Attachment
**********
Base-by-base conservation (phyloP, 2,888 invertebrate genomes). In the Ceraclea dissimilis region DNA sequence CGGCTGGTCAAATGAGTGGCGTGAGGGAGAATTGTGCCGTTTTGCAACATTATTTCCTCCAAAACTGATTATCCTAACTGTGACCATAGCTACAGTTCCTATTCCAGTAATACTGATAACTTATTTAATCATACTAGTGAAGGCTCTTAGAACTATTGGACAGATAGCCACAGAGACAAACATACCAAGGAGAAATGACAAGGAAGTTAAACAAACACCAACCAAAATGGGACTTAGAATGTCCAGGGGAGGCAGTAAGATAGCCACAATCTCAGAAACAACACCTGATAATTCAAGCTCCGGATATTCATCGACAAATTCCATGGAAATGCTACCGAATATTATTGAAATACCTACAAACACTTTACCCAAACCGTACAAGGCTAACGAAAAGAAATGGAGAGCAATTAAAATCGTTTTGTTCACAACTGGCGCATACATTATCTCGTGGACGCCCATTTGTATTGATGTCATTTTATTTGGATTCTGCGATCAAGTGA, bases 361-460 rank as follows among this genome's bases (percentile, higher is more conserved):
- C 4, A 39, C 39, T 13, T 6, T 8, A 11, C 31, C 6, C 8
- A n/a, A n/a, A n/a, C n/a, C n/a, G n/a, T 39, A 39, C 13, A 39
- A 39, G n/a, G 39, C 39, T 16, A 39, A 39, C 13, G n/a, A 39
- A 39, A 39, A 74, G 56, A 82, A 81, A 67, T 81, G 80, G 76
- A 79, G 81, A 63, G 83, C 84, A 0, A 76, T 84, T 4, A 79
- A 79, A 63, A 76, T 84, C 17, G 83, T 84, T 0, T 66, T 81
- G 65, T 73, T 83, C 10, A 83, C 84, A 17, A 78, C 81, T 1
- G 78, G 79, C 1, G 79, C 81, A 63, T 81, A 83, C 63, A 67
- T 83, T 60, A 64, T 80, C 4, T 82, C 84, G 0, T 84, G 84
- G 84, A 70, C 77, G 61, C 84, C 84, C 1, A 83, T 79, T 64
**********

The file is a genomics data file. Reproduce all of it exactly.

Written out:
Base-by-base conservation (phyloP, 2,888 invertebrate genomes). In the Ceraclea dissimilis region DNA sequence CGGCTGGTCAAATGAGTGGCGTGAGGGAGAATTGTGCCGTTTTGCAACATTATTTCCTCCAAAACTGATTATCCTAACTGTGACCATAGCTACAGTTCCTATTCCAGTAATACTGATAACTTATTTAATCATACTAGTGAAGGCTCTTAGAACTATTGGACAGATAGCCACAGAGACAAACATACCAAGGAGAAATGACAAGGAAGTTAAACAAACACCAACCAAAATGGGACTTAGAATGTCCAGGGGAGGCAGTAAGATAGCCACAATCTCAGAAACAACACCTGATAATTCAAGCTCCGGATATTCATCGACAAATTCCATGGAAATGCTACCGAATATTATTGAAATACCTACAAACACTTTACCCAAACCGTACAAGGCTAACGAAAAGAAATGGAGAGCAATTAAAATCGTTTTGTTCACAACTGGCGCATACATTATCTCGTGGACGCCCATTTGTATTGATGTCATTTTATTTGGATTCTGCGATCAAGTGA, bases 361-460 rank as follows among this genome's bases (percentile, higher is more conserved):
- C 4, A 39, C 39, T 13, T 6, T 8, A 11, C 31, C 6, C 8
- A n/a, A n/a, A n/a, C n/a, C n/a, G n/a, T 39, A 39, C 13, A 39
- A 39, G n/a, G 39, C 39, T 16, A 39, A 39, C 13, G n/a, A 39
- A 39, A 39, A 74, G 56, A 82, A 81, A 67, T 81, G 80, G 76
- A 79, G 81, A 63, G 83, C 84, A 0, A 76, T 84, T 4, A 79
- A 79, A 63, A 76, T 84, C 17, G 83, T 84, T 0, T 66, T 81
- G 65, T 73, T 83, C 10, A 83, C 84, A 17, A 78, C 81, T 1
- G 78, G 79, C 1, G 79, C 81, A 63, T 81, A 83, C 63, A 67
- T 83, T 60, A 64, T 80, C 4, T 82, C 84, G 0, T 84, G 84
- G 84, A 70, C 77, G 61, C 84, C 84, C 1, A 83, T 79, T 64